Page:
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This question originally appeared on Quora. Answer by Robert Frost.

The body is very good at maintaining osmolarity -- the amount of solute per unit volume. Vasopressin and aldosterone are two hormones that actively control osmolarity by sending commands to the kidneys.

If excess sodium is present (e.g. via ingestion), those hormones will work with the kidneys to retain water to maintain the desired osmolarity. It is actually this increase in water that temporarily increases blood pressure . Increased amount of water inside blood vessels pushes out on the walls of those vessels. In fact, studies show that in older people and those with autonomic failure, just drinking a large amount of pure water will temporarily increase blood pressure.

So, as regards salt consumption and health effects - the theory is that frequent ingestion of salt would mean frequent temporary increases in blood pressure because of water retention which would contribute to hypertension and thus contribute to risk of stroke.

However, while the theory may be true - there is not a lot of convincing evidence that this theory is true, nor is there convincing evidence that a low sodium diet is healthy in the long term. Sodium is not evil - it is essential for a healthy operating body.

The idea that we should reduce salt consumption became popular about 40 years ago, based on observations that some populations that consumed less salt also had less hypertension. But correlation is not necessarily causality . There were many differences in the diets of the observed populations. The theory gained support from a 2001 study called DASH that monitored subjects for 30 days - but that study only demonstrated that a reduction in salt intake could result in a reduction in blood pressure. It did not connect salt intake to hypertension or stroke.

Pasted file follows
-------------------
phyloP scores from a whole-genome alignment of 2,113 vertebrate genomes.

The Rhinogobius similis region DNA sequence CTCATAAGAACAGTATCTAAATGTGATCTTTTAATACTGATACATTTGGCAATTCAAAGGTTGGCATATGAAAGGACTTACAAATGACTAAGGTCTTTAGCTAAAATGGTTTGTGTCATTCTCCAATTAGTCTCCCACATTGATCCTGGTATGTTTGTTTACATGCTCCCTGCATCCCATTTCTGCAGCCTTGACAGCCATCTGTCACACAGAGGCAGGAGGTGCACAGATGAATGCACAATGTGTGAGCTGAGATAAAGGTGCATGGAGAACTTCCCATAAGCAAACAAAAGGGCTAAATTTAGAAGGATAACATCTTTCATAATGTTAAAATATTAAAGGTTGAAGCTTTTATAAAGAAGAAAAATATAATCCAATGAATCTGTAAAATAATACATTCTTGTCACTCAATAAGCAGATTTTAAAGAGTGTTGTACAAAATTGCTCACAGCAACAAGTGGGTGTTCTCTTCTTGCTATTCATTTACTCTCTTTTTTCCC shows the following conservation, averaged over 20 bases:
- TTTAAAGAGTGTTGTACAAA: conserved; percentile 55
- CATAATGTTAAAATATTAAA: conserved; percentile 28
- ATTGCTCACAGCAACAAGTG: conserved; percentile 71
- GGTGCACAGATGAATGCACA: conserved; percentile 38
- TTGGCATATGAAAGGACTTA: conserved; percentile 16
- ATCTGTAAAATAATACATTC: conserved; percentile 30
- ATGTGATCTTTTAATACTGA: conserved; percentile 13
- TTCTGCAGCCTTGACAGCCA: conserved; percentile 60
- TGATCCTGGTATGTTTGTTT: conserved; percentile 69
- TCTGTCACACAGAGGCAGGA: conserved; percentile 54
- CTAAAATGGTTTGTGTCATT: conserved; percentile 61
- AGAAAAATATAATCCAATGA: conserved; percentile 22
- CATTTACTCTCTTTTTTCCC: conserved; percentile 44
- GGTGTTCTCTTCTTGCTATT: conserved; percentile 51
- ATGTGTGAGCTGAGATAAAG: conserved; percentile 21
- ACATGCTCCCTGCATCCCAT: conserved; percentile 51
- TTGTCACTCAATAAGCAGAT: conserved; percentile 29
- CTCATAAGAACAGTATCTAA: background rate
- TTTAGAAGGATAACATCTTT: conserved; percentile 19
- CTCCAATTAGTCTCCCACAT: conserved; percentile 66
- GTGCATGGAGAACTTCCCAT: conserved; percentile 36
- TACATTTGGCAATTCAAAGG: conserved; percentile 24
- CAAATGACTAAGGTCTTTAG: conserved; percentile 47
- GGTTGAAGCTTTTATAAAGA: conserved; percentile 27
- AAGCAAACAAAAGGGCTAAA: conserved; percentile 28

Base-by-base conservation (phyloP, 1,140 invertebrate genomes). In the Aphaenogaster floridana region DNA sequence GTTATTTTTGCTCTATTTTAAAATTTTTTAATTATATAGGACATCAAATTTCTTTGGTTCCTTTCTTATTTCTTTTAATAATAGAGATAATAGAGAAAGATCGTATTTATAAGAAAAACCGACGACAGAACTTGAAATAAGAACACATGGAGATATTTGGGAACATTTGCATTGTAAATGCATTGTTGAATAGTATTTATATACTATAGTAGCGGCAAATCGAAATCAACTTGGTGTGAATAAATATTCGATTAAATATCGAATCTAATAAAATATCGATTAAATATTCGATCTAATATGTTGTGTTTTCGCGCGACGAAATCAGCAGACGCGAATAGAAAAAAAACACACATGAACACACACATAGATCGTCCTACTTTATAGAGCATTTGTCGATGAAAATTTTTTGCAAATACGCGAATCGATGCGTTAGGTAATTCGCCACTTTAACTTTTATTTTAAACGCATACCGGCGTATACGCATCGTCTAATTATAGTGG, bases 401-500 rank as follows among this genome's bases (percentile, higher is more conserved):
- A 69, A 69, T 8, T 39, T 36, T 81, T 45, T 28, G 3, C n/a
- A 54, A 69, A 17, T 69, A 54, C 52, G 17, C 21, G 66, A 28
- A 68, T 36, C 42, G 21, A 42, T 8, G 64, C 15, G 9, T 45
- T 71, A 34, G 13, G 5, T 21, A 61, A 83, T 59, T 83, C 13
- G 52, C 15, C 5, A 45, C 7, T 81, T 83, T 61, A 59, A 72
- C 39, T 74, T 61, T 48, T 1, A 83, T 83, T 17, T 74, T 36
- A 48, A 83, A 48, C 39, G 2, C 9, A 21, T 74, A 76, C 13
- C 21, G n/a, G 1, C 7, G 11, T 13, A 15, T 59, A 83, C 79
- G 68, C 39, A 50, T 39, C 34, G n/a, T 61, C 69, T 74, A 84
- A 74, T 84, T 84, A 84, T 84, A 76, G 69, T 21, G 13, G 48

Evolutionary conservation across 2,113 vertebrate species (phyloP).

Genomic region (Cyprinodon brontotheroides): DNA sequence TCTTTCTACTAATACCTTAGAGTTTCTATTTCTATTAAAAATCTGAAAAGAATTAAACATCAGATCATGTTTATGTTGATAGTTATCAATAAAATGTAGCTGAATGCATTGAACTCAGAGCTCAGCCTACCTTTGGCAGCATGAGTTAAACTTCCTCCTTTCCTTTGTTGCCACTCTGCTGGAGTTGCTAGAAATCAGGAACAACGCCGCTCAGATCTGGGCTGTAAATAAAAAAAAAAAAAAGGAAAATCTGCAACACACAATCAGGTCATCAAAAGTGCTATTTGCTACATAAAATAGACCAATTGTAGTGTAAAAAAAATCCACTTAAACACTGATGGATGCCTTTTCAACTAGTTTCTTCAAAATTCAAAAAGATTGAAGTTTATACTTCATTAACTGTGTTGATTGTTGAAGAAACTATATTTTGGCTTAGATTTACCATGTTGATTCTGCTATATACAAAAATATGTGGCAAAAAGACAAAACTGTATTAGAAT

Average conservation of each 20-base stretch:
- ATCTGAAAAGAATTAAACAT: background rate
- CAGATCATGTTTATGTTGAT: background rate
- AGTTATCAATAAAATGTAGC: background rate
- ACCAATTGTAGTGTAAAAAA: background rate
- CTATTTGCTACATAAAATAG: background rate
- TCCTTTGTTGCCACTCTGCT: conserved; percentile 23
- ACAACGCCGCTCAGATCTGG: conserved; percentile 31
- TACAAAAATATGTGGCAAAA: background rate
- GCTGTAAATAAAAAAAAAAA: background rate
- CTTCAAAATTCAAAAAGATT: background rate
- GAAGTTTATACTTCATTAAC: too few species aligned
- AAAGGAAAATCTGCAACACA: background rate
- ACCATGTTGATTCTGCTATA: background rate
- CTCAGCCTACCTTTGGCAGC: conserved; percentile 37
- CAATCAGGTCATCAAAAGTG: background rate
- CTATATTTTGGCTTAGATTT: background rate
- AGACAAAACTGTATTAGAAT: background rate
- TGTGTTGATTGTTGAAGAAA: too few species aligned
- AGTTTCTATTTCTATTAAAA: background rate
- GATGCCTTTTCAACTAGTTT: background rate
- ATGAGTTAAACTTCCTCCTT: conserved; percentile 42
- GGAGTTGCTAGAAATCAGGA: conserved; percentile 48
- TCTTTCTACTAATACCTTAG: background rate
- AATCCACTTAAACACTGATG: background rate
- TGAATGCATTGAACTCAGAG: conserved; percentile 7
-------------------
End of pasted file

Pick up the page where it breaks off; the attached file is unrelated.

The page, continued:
Meanwhile, other studies have shown that reduction in salt intake can result in an increase of renin secretion by the kidneys and it is believed that increased renin levels can increase the risk of heart disease mortality. A recent study indicates that the other half of that salt molecule may be important for heart health. That study indicated that a reduction in chloride intake can increase mortality in heart disease.

Last summer, a report from the US Institute of Medicine suggested there is insufficient evidence to support public health warnings that adults should limit their salt intake to about one teaspoon, or 2,500 milligrams a day. That report cites studies showing possible harmful effects of both high (7000 mg) and low sodium intake. It also cites an Italian study showing that for patients with congestive heart failure, those with low sodium intake had three times as many hospital readmissions and were twice as likely to die than similar patients with high sodium intake.

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